I could complain that the cavatelli seem heavy and dull, but I suspect that has less to do with the pasta itself than with its topping: chopped broccoli rabe and almonds that don’t quite add up to a sauce.
Besides placing Ms. Marzovilla’s skill at center stage, turning pasta into the main event makes Nonna Dora’s feel more in tune with the way people eat now than I Trulli did. Those hunks of meat and fish that tend to be the least interesting part of a traditional Italian meal no matter how good they are have been kicked off the menu. The idea of secondi lives on in the form of large platters for two or more — bistecca Fiorentina, zuppa di pesce — that must be ordered a day in advance.
But the focus is on the stuff most of us go to Italian restaurants for. A night at Nonna Dora’s could start with velvety pink mortadella or salty-sweet culatello, and maybe some crystalline lumps of two-year-old Parmigiano-Reggiano.
Dried fava beans cooked and mashed with dandelion leaves — fave e cicoria — may not sound as appealing as a charcuterie platter, but I could probably eat it once a week. I will not be revisiting the so-called octopus salad — a salad with a not-so-tender octopus leg laid over the top. Strips of fried squid spilling out of a waxed-paper sack are fun even if the marinara you’re supposed to dip them in is a bit thin. The kitchen must save the best part of the sauce for the baked eggplant, as pure and convincing a case for the pleasures of Southern Italy as you could want.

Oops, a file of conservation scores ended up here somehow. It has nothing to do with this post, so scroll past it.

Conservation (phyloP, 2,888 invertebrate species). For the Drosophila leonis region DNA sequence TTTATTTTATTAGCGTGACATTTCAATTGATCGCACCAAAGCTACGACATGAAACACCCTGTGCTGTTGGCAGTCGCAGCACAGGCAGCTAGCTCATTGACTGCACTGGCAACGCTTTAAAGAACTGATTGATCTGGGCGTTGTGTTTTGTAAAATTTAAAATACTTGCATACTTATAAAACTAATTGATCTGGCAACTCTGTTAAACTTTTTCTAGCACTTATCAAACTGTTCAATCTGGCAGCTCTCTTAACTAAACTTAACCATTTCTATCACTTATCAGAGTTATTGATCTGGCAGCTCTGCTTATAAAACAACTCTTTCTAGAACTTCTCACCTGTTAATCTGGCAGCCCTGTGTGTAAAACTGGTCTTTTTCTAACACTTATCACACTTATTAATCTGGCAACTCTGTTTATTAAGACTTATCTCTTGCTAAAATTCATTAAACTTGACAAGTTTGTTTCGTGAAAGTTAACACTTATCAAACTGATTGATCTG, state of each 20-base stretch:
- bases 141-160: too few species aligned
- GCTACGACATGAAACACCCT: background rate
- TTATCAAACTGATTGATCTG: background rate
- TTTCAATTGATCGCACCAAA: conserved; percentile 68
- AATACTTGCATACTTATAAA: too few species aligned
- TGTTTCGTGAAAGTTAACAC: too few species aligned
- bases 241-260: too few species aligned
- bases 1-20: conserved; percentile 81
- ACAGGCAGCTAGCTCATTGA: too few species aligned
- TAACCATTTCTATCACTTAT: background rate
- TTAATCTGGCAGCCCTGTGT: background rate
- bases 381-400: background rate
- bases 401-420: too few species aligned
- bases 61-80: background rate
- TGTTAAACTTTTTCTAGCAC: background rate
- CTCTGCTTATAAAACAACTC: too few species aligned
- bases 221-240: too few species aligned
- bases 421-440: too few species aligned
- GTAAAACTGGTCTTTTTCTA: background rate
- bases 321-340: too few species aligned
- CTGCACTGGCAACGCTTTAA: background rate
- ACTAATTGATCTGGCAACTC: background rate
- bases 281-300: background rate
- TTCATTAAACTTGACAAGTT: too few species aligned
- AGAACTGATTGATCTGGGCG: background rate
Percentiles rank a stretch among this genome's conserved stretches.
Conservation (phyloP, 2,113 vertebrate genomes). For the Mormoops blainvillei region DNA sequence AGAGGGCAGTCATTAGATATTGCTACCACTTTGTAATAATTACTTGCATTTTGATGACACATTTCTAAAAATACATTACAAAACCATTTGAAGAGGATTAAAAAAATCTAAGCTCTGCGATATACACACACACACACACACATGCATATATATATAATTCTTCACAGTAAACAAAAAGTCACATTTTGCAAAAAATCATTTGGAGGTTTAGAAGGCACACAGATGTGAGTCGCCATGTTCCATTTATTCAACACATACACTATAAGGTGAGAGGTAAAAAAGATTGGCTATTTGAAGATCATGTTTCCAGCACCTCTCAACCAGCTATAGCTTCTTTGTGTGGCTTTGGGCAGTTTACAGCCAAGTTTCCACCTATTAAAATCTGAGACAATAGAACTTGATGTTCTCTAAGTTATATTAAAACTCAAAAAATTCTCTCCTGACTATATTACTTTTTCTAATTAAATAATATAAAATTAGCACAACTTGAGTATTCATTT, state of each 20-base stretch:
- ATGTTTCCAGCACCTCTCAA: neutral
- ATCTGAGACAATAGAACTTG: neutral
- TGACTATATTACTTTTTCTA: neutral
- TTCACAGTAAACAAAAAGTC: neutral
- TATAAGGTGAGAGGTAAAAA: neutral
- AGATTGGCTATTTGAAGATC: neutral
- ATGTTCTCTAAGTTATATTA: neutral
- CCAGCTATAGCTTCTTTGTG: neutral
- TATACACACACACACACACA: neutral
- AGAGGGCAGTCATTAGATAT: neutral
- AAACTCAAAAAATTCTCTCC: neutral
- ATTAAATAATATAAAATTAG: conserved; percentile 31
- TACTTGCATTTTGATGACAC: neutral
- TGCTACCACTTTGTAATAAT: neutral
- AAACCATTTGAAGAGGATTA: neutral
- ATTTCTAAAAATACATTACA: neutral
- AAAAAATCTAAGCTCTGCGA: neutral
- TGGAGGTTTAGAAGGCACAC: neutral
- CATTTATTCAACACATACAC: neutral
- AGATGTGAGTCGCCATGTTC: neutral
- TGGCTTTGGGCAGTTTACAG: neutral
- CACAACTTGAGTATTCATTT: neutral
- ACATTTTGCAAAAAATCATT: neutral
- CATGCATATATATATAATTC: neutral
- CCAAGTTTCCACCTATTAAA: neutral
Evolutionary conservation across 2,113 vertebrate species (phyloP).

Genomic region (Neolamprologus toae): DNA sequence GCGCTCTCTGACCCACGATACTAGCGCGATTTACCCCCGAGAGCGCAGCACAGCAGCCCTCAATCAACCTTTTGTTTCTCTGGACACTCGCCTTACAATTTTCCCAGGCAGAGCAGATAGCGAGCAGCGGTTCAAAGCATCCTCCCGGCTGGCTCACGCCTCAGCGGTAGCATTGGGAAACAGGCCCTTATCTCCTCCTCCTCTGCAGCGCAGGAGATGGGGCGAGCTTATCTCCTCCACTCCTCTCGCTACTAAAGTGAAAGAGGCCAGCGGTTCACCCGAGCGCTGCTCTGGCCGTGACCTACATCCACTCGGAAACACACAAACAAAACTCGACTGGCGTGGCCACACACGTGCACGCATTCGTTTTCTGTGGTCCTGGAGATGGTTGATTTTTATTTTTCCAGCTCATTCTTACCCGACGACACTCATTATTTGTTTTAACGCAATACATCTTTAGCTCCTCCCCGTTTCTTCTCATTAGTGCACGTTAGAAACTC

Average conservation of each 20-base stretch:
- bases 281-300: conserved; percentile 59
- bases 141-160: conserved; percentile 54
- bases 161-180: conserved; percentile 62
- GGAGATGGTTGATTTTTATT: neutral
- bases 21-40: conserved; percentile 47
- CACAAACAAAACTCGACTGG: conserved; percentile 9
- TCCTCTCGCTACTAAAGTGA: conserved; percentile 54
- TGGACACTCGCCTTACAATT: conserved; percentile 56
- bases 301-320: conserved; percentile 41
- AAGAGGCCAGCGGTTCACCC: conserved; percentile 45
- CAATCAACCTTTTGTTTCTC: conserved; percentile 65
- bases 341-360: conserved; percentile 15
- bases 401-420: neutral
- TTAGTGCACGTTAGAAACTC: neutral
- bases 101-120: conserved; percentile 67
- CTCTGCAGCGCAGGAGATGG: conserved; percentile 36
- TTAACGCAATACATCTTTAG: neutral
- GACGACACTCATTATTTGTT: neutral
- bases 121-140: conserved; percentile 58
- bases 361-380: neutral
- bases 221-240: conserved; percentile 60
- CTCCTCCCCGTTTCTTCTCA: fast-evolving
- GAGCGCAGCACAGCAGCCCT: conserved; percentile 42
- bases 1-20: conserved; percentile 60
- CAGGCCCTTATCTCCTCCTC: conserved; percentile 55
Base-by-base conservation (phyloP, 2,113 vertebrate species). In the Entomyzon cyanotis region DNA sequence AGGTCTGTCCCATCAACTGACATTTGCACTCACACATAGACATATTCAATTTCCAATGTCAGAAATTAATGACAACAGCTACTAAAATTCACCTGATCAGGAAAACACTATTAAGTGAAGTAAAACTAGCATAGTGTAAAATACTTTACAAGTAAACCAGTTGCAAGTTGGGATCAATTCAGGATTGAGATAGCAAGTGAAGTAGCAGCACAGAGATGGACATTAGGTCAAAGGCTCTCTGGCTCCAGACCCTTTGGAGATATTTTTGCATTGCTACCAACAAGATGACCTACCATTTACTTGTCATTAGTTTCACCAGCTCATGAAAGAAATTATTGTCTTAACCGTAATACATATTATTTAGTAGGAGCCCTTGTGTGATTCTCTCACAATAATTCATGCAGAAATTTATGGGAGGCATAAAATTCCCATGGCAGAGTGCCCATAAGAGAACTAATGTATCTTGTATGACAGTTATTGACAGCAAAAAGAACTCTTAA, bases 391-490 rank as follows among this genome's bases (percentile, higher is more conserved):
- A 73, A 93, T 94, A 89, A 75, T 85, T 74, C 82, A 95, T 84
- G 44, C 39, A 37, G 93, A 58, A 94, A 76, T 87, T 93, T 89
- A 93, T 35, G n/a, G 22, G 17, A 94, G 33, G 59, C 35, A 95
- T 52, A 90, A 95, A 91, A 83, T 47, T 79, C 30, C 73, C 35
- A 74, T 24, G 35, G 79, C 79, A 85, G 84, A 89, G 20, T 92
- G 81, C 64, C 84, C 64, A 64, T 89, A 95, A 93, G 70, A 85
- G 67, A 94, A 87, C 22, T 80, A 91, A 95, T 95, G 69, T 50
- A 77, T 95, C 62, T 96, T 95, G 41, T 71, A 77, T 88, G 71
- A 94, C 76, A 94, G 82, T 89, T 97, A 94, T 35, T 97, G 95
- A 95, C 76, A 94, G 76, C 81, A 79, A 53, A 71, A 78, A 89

You eat all this either at high-top tables squeezed in alongside Ms. Marzovilla’s glass lair or at a stool along a long counter that faces the stove at the far end and shelves of arcane liquor at the other. When you picture a grandmother in the kitchen, the scene might include a small glass of wine discreetly tucked behind the flour canister. You don’t necessarily envision a first-rate cocktail bar, but Nonna Dora’s has one.
Many drinkers will see the Negroni section on the menu’s first page, a growing list with 11 at last count, and decide to work their way through the whole bunch. (Negroni Tre has a stiff backbone of evergreens, while Negroni Cinque summons up a forager’s basket of wild herbs.)
This is a fine response, but the plot thickens on the next page. At top are the Aviation, the Last Word and other classics; the bottom is given over to tiki drinks. Both categories are hip-deep in Italian spirits; the idea behind the tiki tribute was the observation that Italians are behind a number of great rums, including the Capovilla sugar-cane rhum that goes into the anise-scented pineapple punch called the Frangipane.
As you try to keep the Frangipane’s mint sprig and paper umbrella out of your eyes, you may look around and notice that the most conspicuous thing missing from dinner at Nonna Dora’s Pasta Bar is Nonna Dora herself. Her workshop, so productive by day, is mostly used at night for plating desserts. Ms. Marzovilla, presumably, is home, gathering strength to make the next day’s orecchiete (in a rabbit ragù that’s bright with tomatoes) and ribbed, saffron-tinted malloreddus (shiny with a tomato-sausage sauce).
Who can begrudge her a few hours off her feet? At the same time, I can’t help hoping that her restaurant will start to serve lunch, and that when it does, she’ll be at her post, pressing dough over her thumb to put the dimples in those orecchiete.